“The snipers are everywhere shooting at civilians. People are being kidnapped. Prisoners are being tortured and no one has been released,” the Algerian former observer said. “Those who are supposedly freed and shown on TV are actually people who had been randomly grabbed off the streets.”
Malek’s statements will undoubtedly provide fodder for those advocating escalating confrontation with the Assad regime, but in truth he is something of a grandstander and dingbat.
The vest is a telling detail since, by Malek’s own admission, he quit the mission and ensconced himself in his hotel room for the last four days of the mission, presumably removing the need to wear that fancy orange attire except when dining out at Homs' finer eating establishments.
Al Jazeera’s Anwar Malek liveblog reported on the contretemp:
Malek’s accomplishments in Arabic literature are beyond me. Listening to him, on the other hand, is demonstrably a chore, as a bizarre and contentious 2009 appearance on Al Jazeera demonstrates.
Youtube has it.
Highlights of his remarks were translated by MEMRI, the Israel-affiliated open source intelligence outfit, and lovingly cited on a multitude of right wing Jewish and Christian fundamentalist websites.
It’s easy to see why.
The theme of his discourse is, in his own words, “The Arabs are backward and not fit for civilization at all.”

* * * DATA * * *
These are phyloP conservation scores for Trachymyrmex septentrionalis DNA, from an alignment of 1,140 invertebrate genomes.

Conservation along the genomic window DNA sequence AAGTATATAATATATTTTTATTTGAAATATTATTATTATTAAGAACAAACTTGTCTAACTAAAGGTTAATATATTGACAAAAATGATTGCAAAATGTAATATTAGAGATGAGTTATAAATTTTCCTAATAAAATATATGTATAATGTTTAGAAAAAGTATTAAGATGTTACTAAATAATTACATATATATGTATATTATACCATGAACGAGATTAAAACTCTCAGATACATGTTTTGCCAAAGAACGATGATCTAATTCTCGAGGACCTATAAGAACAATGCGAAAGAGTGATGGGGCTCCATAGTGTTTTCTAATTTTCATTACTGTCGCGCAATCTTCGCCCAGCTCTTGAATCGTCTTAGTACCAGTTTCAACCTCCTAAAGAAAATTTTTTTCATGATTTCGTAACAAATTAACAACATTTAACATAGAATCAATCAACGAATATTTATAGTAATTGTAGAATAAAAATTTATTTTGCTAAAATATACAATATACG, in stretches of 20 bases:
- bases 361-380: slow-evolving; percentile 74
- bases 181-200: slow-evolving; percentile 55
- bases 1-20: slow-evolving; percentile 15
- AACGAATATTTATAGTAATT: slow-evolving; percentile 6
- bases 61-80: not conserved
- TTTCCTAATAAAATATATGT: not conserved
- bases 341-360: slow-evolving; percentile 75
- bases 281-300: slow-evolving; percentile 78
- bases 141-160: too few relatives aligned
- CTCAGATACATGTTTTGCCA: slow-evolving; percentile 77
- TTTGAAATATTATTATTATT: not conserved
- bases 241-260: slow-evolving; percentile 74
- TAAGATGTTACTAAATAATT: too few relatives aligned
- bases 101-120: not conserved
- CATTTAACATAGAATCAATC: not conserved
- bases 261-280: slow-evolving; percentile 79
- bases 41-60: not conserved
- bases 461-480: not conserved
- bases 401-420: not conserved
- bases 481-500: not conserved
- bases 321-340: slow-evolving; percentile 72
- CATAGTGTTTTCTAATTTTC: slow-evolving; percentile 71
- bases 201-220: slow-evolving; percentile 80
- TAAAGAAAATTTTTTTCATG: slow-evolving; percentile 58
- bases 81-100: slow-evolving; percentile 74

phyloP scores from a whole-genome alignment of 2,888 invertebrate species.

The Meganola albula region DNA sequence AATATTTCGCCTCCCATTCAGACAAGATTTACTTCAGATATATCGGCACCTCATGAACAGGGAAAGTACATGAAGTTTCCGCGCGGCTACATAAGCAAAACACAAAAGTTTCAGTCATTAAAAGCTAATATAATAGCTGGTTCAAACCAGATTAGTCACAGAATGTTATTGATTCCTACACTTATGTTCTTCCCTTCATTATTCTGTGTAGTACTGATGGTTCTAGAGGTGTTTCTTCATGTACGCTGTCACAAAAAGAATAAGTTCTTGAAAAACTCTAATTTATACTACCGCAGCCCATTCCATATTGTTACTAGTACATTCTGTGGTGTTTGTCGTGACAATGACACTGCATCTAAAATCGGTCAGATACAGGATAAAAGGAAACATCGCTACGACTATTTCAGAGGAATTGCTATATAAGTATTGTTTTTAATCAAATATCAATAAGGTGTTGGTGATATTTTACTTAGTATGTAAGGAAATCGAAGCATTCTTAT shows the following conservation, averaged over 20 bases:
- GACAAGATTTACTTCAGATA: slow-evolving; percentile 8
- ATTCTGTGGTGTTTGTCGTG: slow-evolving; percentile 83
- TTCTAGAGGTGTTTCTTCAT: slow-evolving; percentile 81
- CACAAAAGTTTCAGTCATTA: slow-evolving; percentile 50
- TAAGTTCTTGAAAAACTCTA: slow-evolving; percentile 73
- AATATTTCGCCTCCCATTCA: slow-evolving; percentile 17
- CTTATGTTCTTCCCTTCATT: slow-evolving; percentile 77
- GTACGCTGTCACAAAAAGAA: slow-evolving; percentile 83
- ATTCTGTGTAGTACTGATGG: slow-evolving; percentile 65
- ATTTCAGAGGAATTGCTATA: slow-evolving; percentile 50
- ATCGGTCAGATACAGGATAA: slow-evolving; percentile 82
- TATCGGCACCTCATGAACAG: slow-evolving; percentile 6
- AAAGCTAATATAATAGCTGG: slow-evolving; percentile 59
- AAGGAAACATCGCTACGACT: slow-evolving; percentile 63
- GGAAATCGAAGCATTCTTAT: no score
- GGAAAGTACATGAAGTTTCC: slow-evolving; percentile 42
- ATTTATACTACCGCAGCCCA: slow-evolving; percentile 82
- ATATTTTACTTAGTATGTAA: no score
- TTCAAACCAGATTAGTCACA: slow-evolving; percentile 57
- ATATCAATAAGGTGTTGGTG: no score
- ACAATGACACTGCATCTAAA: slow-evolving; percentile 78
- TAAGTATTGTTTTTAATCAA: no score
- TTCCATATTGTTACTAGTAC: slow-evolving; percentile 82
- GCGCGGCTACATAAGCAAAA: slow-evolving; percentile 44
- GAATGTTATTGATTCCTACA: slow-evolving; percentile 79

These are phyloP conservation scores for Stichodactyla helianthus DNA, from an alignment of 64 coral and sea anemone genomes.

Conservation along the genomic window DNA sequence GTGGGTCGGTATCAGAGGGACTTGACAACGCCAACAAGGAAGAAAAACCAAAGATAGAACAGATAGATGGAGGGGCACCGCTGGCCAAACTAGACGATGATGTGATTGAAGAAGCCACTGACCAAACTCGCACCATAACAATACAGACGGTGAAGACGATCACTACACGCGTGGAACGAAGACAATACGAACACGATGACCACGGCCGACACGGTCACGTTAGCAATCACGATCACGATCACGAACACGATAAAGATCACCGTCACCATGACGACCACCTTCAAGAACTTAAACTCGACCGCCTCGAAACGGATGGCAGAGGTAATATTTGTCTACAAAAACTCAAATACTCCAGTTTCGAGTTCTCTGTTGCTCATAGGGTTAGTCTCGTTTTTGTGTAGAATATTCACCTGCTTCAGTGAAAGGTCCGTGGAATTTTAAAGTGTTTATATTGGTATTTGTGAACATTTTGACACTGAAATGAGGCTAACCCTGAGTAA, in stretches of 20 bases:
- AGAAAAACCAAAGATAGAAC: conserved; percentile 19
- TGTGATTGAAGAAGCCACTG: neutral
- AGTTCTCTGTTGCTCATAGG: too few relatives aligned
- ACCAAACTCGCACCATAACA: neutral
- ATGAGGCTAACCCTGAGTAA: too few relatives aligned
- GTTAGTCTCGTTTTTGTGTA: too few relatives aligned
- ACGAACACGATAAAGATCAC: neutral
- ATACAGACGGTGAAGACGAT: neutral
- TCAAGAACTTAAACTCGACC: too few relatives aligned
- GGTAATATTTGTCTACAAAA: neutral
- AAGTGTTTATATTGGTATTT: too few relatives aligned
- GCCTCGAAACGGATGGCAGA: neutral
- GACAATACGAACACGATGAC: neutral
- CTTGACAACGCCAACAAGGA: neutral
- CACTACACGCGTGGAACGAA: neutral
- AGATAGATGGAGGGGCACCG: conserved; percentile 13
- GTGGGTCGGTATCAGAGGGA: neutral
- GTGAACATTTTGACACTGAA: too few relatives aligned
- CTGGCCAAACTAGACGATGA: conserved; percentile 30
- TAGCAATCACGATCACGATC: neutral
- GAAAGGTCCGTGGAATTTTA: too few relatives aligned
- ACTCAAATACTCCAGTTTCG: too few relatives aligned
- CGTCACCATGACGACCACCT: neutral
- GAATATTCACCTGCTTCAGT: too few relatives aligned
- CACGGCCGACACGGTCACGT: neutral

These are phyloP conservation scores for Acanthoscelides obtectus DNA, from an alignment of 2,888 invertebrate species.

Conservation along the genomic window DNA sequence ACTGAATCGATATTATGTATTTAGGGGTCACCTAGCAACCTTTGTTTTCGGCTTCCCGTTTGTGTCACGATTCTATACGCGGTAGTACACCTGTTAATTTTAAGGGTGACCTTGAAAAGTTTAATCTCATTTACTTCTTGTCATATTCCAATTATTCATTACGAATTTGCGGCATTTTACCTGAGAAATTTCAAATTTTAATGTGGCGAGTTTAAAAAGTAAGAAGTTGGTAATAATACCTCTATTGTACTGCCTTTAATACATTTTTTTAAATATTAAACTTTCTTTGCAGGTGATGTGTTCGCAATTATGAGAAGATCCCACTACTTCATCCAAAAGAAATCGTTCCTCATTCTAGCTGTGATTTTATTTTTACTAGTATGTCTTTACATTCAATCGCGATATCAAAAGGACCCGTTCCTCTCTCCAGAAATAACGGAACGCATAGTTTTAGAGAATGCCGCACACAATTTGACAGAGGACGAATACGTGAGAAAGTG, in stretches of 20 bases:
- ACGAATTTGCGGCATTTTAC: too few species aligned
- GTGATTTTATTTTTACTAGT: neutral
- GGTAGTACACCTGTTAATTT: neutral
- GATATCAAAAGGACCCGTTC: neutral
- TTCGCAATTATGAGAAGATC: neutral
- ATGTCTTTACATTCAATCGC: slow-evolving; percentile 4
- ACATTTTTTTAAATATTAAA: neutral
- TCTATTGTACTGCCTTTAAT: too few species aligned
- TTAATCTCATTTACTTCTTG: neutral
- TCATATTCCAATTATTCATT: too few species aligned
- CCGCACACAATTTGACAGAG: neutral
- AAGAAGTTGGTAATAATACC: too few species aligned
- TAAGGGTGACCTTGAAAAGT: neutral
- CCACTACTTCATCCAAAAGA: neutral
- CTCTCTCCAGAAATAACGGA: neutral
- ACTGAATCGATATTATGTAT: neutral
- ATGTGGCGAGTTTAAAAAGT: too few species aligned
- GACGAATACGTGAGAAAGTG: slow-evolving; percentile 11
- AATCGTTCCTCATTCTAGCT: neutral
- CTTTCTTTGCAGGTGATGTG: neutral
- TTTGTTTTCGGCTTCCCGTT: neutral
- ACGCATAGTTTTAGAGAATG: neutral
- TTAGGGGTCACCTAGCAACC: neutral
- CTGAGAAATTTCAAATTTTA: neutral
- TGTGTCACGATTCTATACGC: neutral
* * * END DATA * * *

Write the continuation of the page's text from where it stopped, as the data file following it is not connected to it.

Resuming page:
Some of his high-speed rant is, in light of current events, rather ironic:
[Arab rulers] emerged from among the people and share the same beliefs. If you placed any Arab citizen in power, I challenge any Arab citizen who may become a ruler to do anything beyond what the current Arab leaders are doing. There is no difference between the Arab rulers and the Arab people.
When the moderator makes the case for contemporary Arab worth as demonstrated by heroic resistance against overwhelming odds, Malek retorts:
What resistance are you talking about? If you are talking about the resistance of Hizbullah, Hizbullah has destroyed Lebanon, in the framework of a Persian conspiracy. I say this point blank.
The picture emerges of a Rush Limbaugh-style cultural provocateur and Arab chauvinist nostalgic for the glory days of the Arab empires—and a reflexive Iranophobe.
And, perhaps, a self-selected plant eager to discredit the observer mission from within.
Interesting choice for an observer group trying to mediate between an Iran-backed Shi’ite-esque regime and a Sunni/Muslim Brotherhood rebellion.
Of course, the issue of how that observer group—headed by Sudan’s strongman for Darfur—got put together in the first place would make an interesting story. Too bad Al Jazeera isn’t interested in telling it.